Of course, you know enough about the arguments that happened here. We are an argumentative people, all of us, whether it’s the Israelis, certainly, but even throughout the various Christian denominations. They were not all happy about the Mormons coming in and made all kinds of difficulties. The Moslems are argumentative too. Everybody regards themselves as the only chosen one and has good arguments. Of course, we have the best, there’s no question. I say this jokingly, but we are the oldest. Next year , it will be 3,000 years since David the King came and made the capital of the Jewish kingdom here. This, of course, is decisive for us and in a sense is decisive for all the others who came after that, based on this.
S: How did President Hunter deal with the problems as they arose? What was his style?
K: He was always full of equanimity, but I have a slight suspicion that he didn’t quite appreciate the fierceness of the arguments that were fought here. In a simple sense, this fell to a very great extent to me. For months and months outside city hall, I had pickets of Hassidic Jews who believed that this was the worst thing that could happen to Jerusalem . . . there’s always a worst thing that could happen to Jerusalem; that’s part of the atmosphere. Altogether, it is a much quieter city than people know. I had the good fortune last month to be in Seattle, a nice and quiet and pleasant city, probably the type of city in which every American would like to live. It is the same size as we are, and it turns out they have exactly ten times as many cases of homicide during the year as we have (and we have an equal number of citizens). But in our case, every one becomes a headline in the papers. There, they are a pleasant, nice, hard-working community, and they get over it easily. Here, everything is being trumpeted on television and in the media and the papers. The fact that you lived through all this quietly is to a very great extent to the credit of Elder Hunter. I’m sure inside he knew the difficulties, but he dealt with them in a sensible, a nice way. He could just as easily have thrown up his hands and said, “You don’t want this to go. Why should we bother?” But he had set his mind on having this institution here, and this is what he carried out. We are really deeply grateful to have concerts in this hall here, to see this view of the Temple Mount and the whole of Jerusalem, its churches and its mosques and its ancient monuments and the Rockefeller museum and whatever you want. It is no doubt the best thing that could happen to us.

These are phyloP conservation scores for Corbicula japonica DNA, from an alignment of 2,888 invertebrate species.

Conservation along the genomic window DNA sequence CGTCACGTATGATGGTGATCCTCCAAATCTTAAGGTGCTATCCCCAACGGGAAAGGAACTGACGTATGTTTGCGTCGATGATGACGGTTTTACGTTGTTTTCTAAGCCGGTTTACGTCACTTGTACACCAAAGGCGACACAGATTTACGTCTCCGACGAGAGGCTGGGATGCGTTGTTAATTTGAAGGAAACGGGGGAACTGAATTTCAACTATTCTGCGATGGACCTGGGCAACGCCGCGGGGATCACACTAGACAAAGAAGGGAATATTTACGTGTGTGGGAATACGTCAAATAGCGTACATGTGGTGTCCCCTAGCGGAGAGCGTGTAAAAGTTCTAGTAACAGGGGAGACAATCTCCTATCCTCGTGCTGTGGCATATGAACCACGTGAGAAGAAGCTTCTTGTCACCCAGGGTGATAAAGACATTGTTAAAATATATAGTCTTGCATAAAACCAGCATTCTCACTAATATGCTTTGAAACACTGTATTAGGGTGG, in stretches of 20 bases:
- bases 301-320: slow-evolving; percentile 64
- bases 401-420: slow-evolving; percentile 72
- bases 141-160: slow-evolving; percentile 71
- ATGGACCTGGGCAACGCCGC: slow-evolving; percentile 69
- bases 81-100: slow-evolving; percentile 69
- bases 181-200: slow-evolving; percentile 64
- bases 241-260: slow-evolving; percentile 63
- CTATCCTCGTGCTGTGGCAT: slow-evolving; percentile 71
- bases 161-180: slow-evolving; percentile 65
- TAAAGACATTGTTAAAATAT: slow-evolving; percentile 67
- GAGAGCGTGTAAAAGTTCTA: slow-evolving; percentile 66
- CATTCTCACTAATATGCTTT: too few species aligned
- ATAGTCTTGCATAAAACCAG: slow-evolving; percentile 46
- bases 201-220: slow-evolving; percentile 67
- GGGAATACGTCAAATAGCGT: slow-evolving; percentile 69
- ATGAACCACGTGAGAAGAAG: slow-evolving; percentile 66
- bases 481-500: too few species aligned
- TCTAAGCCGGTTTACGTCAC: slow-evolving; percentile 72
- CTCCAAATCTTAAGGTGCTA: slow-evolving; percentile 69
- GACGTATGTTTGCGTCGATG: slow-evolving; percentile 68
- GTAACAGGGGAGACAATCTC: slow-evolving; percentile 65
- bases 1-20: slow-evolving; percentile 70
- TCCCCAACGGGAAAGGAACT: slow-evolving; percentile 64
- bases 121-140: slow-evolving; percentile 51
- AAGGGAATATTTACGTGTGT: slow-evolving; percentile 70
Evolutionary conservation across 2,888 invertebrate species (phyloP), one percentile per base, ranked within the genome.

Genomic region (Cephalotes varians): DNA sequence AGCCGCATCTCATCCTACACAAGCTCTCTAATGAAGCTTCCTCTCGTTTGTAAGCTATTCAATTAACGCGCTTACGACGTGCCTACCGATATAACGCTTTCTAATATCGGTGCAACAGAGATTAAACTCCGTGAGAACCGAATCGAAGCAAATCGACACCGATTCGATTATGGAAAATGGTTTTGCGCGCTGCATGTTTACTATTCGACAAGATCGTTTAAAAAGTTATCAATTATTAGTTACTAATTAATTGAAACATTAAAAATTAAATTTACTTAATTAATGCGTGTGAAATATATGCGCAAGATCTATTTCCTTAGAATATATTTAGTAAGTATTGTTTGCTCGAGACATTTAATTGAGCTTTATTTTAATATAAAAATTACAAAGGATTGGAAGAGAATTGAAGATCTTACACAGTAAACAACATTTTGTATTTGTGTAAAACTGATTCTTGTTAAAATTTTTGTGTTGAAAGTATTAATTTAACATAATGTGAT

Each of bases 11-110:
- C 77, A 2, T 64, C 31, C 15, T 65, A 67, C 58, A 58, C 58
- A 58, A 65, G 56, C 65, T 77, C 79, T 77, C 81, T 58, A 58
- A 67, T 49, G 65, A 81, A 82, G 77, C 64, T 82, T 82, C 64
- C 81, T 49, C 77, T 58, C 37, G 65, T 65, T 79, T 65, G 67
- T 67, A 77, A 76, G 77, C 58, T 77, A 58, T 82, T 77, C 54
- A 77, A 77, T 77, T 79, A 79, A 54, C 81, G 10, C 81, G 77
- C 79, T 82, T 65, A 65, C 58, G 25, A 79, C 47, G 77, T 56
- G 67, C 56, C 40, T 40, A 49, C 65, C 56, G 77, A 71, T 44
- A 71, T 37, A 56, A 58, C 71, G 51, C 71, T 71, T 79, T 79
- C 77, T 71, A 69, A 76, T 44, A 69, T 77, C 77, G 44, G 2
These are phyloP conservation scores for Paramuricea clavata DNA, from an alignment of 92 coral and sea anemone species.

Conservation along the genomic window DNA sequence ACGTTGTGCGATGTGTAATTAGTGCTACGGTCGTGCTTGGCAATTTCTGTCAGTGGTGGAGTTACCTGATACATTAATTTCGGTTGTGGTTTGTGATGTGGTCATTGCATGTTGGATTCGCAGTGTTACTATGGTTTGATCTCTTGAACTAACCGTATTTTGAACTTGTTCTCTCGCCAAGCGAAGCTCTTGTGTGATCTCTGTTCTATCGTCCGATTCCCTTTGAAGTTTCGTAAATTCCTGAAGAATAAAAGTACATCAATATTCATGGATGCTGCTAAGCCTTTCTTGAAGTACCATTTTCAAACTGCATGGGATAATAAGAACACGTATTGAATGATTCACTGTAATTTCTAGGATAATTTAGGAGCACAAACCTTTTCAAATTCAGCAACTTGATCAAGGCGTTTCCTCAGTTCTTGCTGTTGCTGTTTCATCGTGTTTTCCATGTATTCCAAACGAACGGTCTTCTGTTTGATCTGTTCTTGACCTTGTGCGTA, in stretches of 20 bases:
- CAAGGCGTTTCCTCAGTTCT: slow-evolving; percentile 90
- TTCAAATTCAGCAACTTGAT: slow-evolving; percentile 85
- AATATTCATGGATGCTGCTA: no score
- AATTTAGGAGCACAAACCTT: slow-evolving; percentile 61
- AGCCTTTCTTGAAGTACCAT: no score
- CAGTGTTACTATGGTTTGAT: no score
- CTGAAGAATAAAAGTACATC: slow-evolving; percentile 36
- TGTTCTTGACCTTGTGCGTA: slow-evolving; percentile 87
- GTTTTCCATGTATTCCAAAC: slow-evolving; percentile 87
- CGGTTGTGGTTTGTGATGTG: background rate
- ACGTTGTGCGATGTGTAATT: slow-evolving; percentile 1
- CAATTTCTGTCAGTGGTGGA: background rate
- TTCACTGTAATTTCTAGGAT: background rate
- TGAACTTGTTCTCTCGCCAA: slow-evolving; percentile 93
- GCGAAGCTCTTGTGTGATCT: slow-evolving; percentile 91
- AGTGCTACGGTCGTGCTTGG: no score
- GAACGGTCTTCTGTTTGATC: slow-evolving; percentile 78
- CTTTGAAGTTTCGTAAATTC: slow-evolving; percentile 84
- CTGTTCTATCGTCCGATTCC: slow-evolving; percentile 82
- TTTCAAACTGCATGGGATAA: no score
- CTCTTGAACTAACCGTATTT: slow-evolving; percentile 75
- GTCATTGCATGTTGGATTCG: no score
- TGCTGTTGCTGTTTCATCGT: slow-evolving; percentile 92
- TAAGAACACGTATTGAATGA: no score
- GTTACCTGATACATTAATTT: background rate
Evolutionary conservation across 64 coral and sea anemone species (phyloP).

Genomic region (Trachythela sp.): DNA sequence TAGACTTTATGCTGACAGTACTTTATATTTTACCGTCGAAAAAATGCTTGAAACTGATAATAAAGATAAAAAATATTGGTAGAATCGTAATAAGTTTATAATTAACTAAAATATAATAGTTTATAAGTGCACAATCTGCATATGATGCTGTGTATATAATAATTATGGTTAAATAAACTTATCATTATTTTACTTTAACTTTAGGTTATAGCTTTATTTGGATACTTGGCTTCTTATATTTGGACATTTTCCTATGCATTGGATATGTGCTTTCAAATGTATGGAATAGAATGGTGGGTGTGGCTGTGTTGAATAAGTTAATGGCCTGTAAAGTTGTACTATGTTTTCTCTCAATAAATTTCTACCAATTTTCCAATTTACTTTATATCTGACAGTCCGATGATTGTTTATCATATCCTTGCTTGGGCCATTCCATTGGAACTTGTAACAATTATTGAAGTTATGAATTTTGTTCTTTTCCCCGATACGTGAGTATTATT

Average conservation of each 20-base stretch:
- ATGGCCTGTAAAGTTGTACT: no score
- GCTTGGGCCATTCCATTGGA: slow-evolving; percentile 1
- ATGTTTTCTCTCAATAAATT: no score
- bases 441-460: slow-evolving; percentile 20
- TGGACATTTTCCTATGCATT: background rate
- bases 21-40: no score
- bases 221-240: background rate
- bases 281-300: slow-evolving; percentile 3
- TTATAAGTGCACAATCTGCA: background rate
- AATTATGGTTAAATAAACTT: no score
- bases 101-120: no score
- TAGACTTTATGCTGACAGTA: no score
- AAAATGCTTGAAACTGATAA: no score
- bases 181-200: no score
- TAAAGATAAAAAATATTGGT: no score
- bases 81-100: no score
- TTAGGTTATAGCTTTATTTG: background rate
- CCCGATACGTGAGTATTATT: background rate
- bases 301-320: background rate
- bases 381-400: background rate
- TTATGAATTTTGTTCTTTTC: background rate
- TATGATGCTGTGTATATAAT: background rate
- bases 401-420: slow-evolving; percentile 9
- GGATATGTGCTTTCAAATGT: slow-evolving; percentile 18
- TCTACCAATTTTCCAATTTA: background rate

S: Do you consider President Hunter a good friend?
K: No question . . . no question. But I think he is a good friend of mankind. He is particularly attached to Jerusalem and this building. I haven’t seen all your Mormon temples all over, but of the ones I’ve seen, there is none to touch this one, this architecture, and this, of course, we owe to him. He is attached to this building particularly, but he is a man who is a friend of mankind, and that’s what makes him so special.
S: What are some of the particular remembrances you have of your association with him?
K: Well, the more recent are the stronger ones. Recently, we were really worried about his health, but he came here in spite of his health, and he didn’t miss a single necessary trip. He came sometimes under very difficult physical circumstances, but he didn’t miss a single meeting or a single decision. So recent memories show his real strengths in a very quiet way—his tremendous strengths in caring for the church, for his community, for his assignment, and for this building here in the city of Jerusalem.
S: If he were here and you could talk to him again, are there some things you would like to say to him . . . that maybe you don’t say sometimes?
K: Well, I don’t think he likes praise. I don’t think he likes people to use long, unusual phrases. Therefore, I would only again repeat my very simple “thank you” to him, but in my heart I know what it means, and I hope he does.